How to Get Invited for a Second Interview

Make an impression before, during, and after your first round

Woman and man in job interview
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It's always good news when you're called in for a job interview. But the real challenge is to get the call to come back for a second interview.

Initial interviews are typically designed to screen out candidates. Job offers are generally made after a successful second (or even third) interview. Of course, your ability to land second interviews is determined by how effectively you perform during your first. Scoring that second interview takes more than just showing up the first time. You have to engage and think critically about how you can stand out from your competitors. 

What can you do to boost your chances of getting a callback? There are specific strategies you can use before, during, and after your initial interview to help improve your chances of moving on in the screening process.

Before the First Interview 

Before your first interview, look at the job description and carefully dissect all of the job's requirements. Compile evidence of how your skills and experience will help you to excel in the position for which you're applying. Most importantly, back up assertions about your skills and qualities with concrete examples of how you have applied those strengths to achieve results in the past, and how you envision doing the same in the future.

Reach out to any connections who work at the company and let them know about your candidacy. Uncover second-level contacts at the organization on LinkedIn and through college alumni networks. If possible, find a way to meet with them before or during your interview visit. These insiders might decide to endorse you if you have a chance to make an impression.

It's also critical to take some time to polish your interview skills. The more effectively you interview, the better your chances are of getting selected for the second round.

During the Interview

During your initial interview, make a clear case about how the job appeals to you and fits in with your long-term career plan. Many candidates are screened out after initial interviews because they didn't seem highly motivated to pursue the job. If you're truly interested, clearly express your passion for the company and the job.

As you answer questions and interact with your interviewers, do your best to exude warmth and engage everyone in the room. Don't let nerves or shyness hold you back. If your interviewers like you as a person, they'll be more likely to support your case and vote for you to move on in the process.

Also, find out as much as possible during the first interview about what each interviewer considers to be the most important qualifications. Tailor your responses to highlight how your qualifications match up. This will also give you a framework for preparing for the second interview, should you get the call.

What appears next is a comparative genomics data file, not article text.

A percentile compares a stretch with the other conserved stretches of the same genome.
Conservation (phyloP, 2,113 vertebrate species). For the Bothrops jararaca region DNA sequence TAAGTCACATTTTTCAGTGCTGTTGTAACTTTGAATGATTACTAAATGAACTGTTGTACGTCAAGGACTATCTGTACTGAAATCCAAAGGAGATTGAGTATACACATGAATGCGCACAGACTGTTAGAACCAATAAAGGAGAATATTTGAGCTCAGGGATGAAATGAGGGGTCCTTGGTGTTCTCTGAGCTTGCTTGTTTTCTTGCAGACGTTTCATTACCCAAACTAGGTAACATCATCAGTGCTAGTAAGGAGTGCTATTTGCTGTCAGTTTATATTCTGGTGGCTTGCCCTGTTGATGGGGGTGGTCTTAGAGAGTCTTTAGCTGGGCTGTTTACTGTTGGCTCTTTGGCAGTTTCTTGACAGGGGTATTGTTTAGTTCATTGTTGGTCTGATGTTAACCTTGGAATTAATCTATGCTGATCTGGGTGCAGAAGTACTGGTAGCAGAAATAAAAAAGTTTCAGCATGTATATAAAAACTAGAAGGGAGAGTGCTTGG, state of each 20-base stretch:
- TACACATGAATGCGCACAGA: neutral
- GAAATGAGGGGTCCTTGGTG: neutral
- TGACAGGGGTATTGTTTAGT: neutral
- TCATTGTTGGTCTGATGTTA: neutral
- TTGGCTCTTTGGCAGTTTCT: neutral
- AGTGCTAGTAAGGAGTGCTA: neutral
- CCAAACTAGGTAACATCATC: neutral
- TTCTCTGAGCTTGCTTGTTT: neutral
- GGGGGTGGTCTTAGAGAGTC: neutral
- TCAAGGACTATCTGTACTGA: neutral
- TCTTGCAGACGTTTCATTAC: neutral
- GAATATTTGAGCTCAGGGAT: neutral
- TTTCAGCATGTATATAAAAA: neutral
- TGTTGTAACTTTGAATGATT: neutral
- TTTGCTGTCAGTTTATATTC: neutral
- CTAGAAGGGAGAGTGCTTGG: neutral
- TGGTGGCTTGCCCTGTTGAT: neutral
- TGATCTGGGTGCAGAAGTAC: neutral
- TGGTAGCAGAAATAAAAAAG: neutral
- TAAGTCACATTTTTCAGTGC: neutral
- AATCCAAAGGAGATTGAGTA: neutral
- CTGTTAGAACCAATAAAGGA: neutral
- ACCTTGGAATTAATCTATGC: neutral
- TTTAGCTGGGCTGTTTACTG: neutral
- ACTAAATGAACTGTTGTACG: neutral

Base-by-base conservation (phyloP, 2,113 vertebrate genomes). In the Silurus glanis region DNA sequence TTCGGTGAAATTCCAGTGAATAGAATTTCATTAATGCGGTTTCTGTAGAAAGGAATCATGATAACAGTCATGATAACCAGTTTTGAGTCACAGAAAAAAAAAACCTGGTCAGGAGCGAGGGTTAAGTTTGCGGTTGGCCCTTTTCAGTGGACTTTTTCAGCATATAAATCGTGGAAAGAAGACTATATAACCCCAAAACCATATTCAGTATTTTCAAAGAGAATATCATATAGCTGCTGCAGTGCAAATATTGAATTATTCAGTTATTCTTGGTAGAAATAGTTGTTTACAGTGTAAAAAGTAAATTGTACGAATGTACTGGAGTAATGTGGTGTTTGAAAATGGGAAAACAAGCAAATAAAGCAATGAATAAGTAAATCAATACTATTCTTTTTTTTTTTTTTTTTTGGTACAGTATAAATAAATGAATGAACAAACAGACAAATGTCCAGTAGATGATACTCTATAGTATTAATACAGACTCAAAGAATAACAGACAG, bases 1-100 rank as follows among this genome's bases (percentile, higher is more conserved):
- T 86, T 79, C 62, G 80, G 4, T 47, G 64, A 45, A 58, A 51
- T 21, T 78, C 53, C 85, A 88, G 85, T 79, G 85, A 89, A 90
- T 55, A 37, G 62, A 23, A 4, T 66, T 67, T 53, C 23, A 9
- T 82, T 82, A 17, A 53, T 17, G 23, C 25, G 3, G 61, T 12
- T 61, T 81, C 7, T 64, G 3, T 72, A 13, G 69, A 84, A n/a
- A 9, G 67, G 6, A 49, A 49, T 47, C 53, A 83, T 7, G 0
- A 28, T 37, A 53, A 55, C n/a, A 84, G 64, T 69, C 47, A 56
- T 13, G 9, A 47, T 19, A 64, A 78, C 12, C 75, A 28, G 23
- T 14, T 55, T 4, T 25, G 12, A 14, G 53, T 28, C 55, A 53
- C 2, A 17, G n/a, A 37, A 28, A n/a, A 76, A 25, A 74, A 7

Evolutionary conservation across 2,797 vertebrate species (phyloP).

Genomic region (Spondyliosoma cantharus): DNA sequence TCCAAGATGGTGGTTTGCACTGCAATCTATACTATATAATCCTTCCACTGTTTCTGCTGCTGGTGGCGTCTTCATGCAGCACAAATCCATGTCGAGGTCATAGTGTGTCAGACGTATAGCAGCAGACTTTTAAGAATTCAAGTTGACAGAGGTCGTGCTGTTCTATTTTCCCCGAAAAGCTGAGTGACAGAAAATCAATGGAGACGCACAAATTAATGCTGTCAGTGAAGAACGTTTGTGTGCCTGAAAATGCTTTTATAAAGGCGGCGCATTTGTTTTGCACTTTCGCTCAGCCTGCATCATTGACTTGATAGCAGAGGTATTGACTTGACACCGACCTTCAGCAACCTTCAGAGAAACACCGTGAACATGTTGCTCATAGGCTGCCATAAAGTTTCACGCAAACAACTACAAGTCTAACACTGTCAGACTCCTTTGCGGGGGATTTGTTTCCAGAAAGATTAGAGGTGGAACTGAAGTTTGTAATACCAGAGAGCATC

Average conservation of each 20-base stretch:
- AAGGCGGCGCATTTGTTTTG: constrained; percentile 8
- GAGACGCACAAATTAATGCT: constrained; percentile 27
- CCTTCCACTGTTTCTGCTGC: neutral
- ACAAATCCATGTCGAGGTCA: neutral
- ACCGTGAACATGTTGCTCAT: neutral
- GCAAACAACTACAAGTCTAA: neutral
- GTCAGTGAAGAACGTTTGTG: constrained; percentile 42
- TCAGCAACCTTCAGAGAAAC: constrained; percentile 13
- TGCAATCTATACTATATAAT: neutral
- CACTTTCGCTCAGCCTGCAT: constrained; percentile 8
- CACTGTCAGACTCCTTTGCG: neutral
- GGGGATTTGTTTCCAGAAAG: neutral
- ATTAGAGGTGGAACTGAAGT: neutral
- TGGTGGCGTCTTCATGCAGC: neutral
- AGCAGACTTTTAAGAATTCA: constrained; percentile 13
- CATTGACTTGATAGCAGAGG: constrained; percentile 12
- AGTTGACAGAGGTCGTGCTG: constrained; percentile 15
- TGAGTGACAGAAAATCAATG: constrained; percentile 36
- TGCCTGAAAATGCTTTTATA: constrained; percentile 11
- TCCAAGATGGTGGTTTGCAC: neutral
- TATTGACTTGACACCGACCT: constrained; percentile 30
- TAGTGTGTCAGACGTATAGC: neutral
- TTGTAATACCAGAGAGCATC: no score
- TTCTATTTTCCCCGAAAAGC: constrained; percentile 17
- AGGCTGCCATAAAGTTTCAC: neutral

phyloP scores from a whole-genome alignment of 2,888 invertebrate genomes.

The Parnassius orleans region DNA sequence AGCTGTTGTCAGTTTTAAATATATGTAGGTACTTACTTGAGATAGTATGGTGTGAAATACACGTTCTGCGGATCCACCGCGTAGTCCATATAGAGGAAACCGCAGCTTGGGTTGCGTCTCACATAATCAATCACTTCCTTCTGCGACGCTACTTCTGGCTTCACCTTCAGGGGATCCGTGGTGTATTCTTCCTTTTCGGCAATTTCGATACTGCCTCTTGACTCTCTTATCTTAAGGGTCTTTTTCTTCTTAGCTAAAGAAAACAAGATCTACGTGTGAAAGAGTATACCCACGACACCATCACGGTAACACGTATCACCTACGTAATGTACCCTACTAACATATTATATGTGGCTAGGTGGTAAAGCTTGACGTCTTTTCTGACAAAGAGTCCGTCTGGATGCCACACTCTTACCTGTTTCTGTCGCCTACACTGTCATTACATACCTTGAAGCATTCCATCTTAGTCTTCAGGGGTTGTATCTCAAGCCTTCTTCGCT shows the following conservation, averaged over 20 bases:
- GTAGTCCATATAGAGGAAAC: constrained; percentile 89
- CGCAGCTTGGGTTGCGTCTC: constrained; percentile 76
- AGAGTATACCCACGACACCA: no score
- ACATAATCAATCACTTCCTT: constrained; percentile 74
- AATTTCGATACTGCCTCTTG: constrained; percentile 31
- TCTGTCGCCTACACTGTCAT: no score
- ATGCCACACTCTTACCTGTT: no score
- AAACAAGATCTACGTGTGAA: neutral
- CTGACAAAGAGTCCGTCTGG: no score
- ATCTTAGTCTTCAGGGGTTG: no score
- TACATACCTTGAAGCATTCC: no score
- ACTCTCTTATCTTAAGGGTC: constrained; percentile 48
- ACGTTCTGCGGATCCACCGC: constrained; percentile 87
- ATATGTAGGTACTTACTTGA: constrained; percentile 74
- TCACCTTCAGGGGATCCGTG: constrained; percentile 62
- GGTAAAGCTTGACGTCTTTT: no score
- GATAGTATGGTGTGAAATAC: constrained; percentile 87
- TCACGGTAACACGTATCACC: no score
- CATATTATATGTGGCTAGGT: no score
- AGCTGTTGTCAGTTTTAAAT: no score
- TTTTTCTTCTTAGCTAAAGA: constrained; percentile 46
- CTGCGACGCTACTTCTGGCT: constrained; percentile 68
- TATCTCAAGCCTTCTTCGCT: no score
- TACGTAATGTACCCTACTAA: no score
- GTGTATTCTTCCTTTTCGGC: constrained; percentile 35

Inquiring about a pressing problem or challenge that might come up on the job always shows that you're thinking a step ahead. If relevant, present a work sample from your past or draft a document that showcases relevant knowledge and skills. As you finish up your interview, suggest that you would welcome the opportunity for interviewers to review some of your work samples. Offer a link to a portfolio page such as a personal website or your LinkedIn profile. 

Don't convey an assumption that you'll be invited back for a second interview. However, if you do get a positive vibe, you can mention that you're readily available to talk more about the position or answer any other questions that arise after the initial interview.

After the First Round

Make sure to draft follow-up communication as soon as possible after your first interview. If you delay your email or letter, it might arrive after they have already made decisions about the second round.

If you've met with multiple interviewers, reach out to each one after the interview, rather than sending a group email. First and foremost, thank them for the opportunity and reiterate your interest in the position. Think about how the role you're applying for relates to their positions, and how you think your work will help them excel in theirs.

Your follow-up correspondence is a good opportunity to share any specific examples you have of how you'll excel in your duties. For example, say you discovered in the first interview that the preferred candidate would need to analyze companies and present a rationale on whether to buy, sell, or hold on their stocks. Prepare a brief on a stock of interest and include it as an attachment to your follow-up letter. 

Before the first interview, you should have alerted your references that your interviewer might be reaching out. After the interview, remind them again, and inform them of any key concerns that became evident during your meeting. If you feel any weak spots in your skillset or experience became evident, ask your references if they would be willing to affirm their confidence in your ability to succeed. Share the names of the interviewers—your references might know them or at least volunteer to reach out to them informally to endorse your candidacy. 

In your follow-up, be patient and professional. It usually takes about a week or two after the first interview for hiring teams to decide about second-round interviews. Focus on sending thank-yous and helpful information, not nagging them about their decision timeline.

Do What You Can

Keep in mind that if you don't get a second interview, it might not be because of you. There are many reasons that candidates don't move forward in the hiring process and some of them have nothing to do with you. Concentrate on the factors you can control to give yourself your best chance of getting invited back. And keep looking for other job opportunities until you've accepted an offer.